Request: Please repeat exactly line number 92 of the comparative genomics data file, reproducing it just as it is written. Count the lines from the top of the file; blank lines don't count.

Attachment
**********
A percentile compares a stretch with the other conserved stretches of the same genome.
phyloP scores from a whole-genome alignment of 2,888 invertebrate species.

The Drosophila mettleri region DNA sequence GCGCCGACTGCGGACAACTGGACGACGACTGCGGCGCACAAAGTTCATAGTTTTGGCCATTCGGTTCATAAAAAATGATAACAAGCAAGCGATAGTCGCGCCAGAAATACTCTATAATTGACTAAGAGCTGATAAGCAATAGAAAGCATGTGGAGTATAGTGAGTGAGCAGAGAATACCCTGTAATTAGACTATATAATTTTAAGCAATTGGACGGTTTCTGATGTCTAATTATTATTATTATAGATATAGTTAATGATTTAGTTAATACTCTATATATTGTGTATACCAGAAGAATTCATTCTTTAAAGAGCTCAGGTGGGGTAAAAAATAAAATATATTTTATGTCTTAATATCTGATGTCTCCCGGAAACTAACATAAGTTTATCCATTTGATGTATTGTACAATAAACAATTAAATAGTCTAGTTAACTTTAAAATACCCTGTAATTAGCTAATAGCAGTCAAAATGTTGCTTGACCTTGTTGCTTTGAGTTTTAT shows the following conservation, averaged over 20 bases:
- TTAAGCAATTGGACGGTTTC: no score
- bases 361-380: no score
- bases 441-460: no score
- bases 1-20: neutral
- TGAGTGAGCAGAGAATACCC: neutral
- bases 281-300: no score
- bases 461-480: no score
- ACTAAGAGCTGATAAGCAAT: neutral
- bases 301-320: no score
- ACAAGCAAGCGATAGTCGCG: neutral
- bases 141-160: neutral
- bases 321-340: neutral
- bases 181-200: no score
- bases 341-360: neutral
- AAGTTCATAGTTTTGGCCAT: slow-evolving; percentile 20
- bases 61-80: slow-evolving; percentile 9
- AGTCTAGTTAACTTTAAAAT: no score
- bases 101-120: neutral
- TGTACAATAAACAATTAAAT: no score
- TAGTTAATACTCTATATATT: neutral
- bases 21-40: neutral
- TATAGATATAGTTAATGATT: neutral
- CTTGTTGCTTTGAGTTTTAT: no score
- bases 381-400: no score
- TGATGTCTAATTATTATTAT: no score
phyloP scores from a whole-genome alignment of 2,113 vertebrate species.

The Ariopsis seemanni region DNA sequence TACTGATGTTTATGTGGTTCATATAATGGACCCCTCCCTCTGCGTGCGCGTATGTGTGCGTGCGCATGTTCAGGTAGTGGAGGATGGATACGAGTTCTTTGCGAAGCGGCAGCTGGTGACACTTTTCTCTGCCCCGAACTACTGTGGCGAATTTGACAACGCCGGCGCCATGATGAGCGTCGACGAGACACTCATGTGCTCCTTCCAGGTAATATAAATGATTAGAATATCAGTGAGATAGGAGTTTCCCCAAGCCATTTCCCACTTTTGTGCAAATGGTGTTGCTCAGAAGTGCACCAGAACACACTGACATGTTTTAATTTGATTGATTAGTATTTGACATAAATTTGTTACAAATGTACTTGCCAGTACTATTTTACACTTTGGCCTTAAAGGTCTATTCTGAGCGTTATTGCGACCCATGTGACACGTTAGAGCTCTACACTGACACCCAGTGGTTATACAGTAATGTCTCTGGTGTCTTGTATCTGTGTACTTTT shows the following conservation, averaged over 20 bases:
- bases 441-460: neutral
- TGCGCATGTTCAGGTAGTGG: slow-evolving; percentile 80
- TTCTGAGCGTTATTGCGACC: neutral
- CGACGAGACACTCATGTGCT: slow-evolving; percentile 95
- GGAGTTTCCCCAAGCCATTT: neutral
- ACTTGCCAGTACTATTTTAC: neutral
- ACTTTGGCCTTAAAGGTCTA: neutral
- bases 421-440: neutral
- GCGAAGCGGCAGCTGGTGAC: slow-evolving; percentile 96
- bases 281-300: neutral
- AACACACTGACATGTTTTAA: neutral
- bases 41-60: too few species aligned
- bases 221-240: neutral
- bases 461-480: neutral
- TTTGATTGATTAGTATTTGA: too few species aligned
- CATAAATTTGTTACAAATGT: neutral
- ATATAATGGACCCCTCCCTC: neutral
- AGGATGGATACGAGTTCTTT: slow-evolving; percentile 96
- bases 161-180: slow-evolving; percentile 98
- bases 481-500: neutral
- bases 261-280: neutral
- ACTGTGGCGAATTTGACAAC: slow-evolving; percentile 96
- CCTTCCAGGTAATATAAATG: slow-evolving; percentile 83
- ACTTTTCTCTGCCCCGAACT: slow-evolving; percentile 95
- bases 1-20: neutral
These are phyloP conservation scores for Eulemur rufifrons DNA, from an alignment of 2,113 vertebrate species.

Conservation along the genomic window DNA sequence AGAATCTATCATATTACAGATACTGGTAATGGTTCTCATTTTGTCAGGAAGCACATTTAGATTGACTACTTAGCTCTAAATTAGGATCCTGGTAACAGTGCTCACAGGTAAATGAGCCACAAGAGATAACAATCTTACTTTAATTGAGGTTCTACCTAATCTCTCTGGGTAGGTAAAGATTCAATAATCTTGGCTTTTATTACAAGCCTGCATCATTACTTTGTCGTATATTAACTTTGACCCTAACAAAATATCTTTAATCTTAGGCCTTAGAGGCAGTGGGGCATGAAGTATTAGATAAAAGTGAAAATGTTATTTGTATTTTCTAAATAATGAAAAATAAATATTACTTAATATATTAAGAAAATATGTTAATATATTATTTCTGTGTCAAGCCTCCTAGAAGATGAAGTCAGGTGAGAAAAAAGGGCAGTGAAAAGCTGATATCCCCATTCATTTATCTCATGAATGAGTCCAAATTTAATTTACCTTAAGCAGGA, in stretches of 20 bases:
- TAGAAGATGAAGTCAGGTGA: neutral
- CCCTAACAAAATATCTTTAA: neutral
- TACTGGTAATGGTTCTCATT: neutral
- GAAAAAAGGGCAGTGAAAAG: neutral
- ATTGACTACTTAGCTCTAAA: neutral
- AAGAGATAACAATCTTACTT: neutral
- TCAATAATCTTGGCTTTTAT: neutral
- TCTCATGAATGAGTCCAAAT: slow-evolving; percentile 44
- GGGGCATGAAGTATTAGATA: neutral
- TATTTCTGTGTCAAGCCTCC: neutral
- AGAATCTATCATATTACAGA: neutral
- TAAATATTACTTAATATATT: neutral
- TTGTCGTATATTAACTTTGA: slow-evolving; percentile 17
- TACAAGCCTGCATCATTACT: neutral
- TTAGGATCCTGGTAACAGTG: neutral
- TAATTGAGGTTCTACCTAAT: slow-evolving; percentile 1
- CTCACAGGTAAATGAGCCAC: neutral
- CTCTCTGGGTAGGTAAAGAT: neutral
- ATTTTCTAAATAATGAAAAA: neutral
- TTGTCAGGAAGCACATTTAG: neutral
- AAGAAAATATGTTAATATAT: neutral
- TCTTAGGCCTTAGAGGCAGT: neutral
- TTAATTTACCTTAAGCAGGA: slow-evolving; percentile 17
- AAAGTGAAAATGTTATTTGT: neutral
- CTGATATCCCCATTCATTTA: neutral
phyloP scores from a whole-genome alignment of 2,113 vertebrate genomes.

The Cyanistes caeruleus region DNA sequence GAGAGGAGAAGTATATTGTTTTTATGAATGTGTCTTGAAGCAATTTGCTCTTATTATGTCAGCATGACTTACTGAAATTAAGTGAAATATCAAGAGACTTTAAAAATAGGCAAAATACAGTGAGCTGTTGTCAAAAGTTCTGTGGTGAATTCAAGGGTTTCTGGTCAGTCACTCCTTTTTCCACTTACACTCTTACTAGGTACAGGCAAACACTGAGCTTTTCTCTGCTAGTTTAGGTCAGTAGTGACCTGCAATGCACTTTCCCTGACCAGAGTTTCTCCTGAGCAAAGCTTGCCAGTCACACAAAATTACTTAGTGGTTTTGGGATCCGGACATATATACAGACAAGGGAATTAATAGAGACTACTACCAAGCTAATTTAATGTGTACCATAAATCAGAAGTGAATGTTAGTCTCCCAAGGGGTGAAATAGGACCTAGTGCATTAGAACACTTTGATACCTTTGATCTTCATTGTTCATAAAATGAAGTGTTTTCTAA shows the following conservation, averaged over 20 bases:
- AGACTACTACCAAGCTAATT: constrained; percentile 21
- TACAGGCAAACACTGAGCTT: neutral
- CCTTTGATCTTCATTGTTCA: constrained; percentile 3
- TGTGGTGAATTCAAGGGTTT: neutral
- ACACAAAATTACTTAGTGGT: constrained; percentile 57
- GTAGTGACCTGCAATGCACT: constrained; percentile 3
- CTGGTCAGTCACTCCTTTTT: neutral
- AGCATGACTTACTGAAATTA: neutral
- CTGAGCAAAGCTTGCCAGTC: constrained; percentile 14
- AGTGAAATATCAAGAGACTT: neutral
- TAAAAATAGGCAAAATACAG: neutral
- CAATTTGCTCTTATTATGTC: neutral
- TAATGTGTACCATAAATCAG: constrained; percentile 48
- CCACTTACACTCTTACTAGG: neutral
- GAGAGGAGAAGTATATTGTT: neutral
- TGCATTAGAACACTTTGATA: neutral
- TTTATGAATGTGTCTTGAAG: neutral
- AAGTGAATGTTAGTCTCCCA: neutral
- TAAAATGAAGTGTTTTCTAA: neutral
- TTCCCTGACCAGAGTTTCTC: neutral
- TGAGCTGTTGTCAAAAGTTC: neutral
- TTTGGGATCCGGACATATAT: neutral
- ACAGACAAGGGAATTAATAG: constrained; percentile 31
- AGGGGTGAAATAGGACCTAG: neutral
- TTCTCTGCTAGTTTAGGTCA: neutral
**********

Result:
- AGCATGACTTACTGAAATTA: neutral